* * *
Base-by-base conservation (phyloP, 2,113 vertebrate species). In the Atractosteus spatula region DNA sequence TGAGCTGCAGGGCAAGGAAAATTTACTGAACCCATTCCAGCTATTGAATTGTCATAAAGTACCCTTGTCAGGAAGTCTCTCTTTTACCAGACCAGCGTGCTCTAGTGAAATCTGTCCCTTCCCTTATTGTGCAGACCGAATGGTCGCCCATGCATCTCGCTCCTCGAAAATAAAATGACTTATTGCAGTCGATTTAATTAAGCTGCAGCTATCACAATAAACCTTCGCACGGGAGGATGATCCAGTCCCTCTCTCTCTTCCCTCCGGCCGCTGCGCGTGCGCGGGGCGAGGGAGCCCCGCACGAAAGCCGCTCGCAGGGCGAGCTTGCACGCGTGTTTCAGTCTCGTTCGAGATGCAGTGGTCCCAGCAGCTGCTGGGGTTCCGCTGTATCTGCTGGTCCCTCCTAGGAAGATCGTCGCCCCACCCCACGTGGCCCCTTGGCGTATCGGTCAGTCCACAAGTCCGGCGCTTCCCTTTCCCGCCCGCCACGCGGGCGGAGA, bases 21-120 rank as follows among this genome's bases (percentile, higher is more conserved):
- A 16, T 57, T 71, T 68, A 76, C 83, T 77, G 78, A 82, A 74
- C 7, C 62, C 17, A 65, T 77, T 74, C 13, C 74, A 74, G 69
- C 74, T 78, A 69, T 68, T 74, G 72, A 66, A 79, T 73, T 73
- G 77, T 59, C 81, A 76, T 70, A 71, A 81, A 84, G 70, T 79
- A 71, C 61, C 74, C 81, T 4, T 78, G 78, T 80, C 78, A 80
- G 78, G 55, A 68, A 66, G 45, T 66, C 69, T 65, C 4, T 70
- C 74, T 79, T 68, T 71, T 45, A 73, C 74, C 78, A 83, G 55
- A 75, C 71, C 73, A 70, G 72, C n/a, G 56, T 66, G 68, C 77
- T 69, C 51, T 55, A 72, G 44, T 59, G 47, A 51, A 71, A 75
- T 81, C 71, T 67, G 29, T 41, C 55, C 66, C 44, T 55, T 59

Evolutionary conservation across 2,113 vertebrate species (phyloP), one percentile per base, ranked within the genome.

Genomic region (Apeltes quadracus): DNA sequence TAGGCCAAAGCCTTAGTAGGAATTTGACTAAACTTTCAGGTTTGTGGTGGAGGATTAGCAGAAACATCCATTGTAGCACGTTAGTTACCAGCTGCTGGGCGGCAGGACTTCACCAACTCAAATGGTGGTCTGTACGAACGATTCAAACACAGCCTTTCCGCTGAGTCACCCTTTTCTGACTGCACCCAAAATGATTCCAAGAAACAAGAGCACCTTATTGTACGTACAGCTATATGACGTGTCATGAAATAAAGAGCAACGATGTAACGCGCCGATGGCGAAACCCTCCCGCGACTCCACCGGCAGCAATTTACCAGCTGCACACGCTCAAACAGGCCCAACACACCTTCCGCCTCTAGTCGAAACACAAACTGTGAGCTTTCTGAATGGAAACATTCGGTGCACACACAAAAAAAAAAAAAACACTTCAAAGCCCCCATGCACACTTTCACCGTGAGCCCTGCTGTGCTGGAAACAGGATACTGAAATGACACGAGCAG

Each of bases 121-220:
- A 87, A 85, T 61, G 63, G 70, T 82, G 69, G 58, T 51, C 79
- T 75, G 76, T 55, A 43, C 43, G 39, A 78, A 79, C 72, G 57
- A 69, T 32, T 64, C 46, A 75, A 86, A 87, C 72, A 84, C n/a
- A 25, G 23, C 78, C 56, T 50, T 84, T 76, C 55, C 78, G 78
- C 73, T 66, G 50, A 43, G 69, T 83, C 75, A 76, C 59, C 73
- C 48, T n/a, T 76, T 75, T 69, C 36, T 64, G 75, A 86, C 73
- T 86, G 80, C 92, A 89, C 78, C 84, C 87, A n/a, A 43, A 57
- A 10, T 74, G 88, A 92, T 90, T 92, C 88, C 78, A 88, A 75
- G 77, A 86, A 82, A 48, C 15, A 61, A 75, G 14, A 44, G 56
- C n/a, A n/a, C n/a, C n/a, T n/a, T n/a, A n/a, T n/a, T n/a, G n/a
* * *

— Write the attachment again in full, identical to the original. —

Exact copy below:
Base-by-base conservation (phyloP, 2,113 vertebrate species). In the Atractosteus spatula region DNA sequence TGAGCTGCAGGGCAAGGAAAATTTACTGAACCCATTCCAGCTATTGAATTGTCATAAAGTACCCTTGTCAGGAAGTCTCTCTTTTACCAGACCAGCGTGCTCTAGTGAAATCTGTCCCTTCCCTTATTGTGCAGACCGAATGGTCGCCCATGCATCTCGCTCCTCGAAAATAAAATGACTTATTGCAGTCGATTTAATTAAGCTGCAGCTATCACAATAAACCTTCGCACGGGAGGATGATCCAGTCCCTCTCTCTCTTCCCTCCGGCCGCTGCGCGTGCGCGGGGCGAGGGAGCCCCGCACGAAAGCCGCTCGCAGGGCGAGCTTGCACGCGTGTTTCAGTCTCGTTCGAGATGCAGTGGTCCCAGCAGCTGCTGGGGTTCCGCTGTATCTGCTGGTCCCTCCTAGGAAGATCGTCGCCCCACCCCACGTGGCCCCTTGGCGTATCGGTCAGTCCACAAGTCCGGCGCTTCCCTTTCCCGCCCGCCACGCGGGCGGAGA, bases 21-120 rank as follows among this genome's bases (percentile, higher is more conserved):
- A 16, T 57, T 71, T 68, A 76, C 83, T 77, G 78, A 82, A 74
- C 7, C 62, C 17, A 65, T 77, T 74, C 13, C 74, A 74, G 69
- C 74, T 78, A 69, T 68, T 74, G 72, A 66, A 79, T 73, T 73
- G 77, T 59, C 81, A 76, T 70, A 71, A 81, A 84, G 70, T 79
- A 71, C 61, C 74, C 81, T 4, T 78, G 78, T 80, C 78, A 80
- G 78, G 55, A 68, A 66, G 45, T 66, C 69, T 65, C 4, T 70
- C 74, T 79, T 68, T 71, T 45, A 73, C 74, C 78, A 83, G 55
- A 75, C 71, C 73, A 70, G 72, C n/a, G 56, T 66, G 68, C 77
- T 69, C 51, T 55, A 72, G 44, T 59, G 47, A 51, A 71, A 75
- T 81, C 71, T 67, G 29, T 41, C 55, C 66, C 44, T 55, T 59

Evolutionary conservation across 2,113 vertebrate species (phyloP), one percentile per base, ranked within the genome.

Genomic region (Apeltes quadracus): DNA sequence TAGGCCAAAGCCTTAGTAGGAATTTGACTAAACTTTCAGGTTTGTGGTGGAGGATTAGCAGAAACATCCATTGTAGCACGTTAGTTACCAGCTGCTGGGCGGCAGGACTTCACCAACTCAAATGGTGGTCTGTACGAACGATTCAAACACAGCCTTTCCGCTGAGTCACCCTTTTCTGACTGCACCCAAAATGATTCCAAGAAACAAGAGCACCTTATTGTACGTACAGCTATATGACGTGTCATGAAATAAAGAGCAACGATGTAACGCGCCGATGGCGAAACCCTCCCGCGACTCCACCGGCAGCAATTTACCAGCTGCACACGCTCAAACAGGCCCAACACACCTTCCGCCTCTAGTCGAAACACAAACTGTGAGCTTTCTGAATGGAAACATTCGGTGCACACACAAAAAAAAAAAAAACACTTCAAAGCCCCCATGCACACTTTCACCGTGAGCCCTGCTGTGCTGGAAACAGGATACTGAAATGACACGAGCAG

Each of bases 121-220:
- A 87, A 85, T 61, G 63, G 70, T 82, G 69, G 58, T 51, C 79
- T 75, G 76, T 55, A 43, C 43, G 39, A 78, A 79, C 72, G 57
- A 69, T 32, T 64, C 46, A 75, A 86, A 87, C 72, A 84, C n/a
- A 25, G 23, C 78, C 56, T 50, T 84, T 76, C 55, C 78, G 78
- C 73, T 66, G 50, A 43, G 69, T 83, C 75, A 76, C 59, C 73
- C 48, T n/a, T 76, T 75, T 69, C 36, T 64, G 75, A 86, C 73
- T 86, G 80, C 92, A 89, C 78, C 84, C 87, A n/a, A 43, A 57
- A 10, T 74, G 88, A 92, T 90, T 92, C 88, C 78, A 88, A 75
- G 77, A 86, A 82, A 48, C 15, A 61, A 75, G 14, A 44, G 56
- C n/a, A n/a, C n/a, C n/a, T n/a, T n/a, A n/a, T n/a, T n/a, G n/a